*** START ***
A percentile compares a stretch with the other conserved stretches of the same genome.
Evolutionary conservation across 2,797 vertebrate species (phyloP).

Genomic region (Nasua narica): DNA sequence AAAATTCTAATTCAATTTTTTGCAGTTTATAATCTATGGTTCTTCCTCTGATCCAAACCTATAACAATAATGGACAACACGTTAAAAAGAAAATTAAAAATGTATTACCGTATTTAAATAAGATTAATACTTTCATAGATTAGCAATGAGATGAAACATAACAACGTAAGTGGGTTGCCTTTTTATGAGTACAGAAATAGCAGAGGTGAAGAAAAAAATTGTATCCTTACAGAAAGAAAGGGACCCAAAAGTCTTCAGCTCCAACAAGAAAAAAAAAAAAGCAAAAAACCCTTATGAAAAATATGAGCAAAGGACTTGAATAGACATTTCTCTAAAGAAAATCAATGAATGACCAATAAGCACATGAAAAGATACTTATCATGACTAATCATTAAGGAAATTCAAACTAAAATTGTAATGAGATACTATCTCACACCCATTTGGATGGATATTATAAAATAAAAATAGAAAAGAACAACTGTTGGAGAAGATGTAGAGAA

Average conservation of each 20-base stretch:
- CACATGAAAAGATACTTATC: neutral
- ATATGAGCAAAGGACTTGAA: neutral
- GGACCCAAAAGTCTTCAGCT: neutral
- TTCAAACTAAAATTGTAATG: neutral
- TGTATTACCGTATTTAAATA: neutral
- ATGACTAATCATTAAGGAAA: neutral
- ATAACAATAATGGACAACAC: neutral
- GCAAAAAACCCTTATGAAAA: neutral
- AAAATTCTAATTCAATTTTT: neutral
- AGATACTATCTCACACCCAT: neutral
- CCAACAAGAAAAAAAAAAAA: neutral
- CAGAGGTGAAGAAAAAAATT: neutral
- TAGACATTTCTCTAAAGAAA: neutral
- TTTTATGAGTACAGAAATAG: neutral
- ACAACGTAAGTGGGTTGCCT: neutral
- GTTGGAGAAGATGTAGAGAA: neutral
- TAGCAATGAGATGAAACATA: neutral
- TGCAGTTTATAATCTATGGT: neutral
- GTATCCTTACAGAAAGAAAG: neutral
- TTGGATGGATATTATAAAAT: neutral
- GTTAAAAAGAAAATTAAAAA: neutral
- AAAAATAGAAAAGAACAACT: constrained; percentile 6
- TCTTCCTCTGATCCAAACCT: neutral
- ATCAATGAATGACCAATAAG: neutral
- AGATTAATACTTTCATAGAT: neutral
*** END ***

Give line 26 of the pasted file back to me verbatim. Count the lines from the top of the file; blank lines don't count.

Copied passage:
- AAAAATAGAAAAGAACAACT: constrained; percentile 6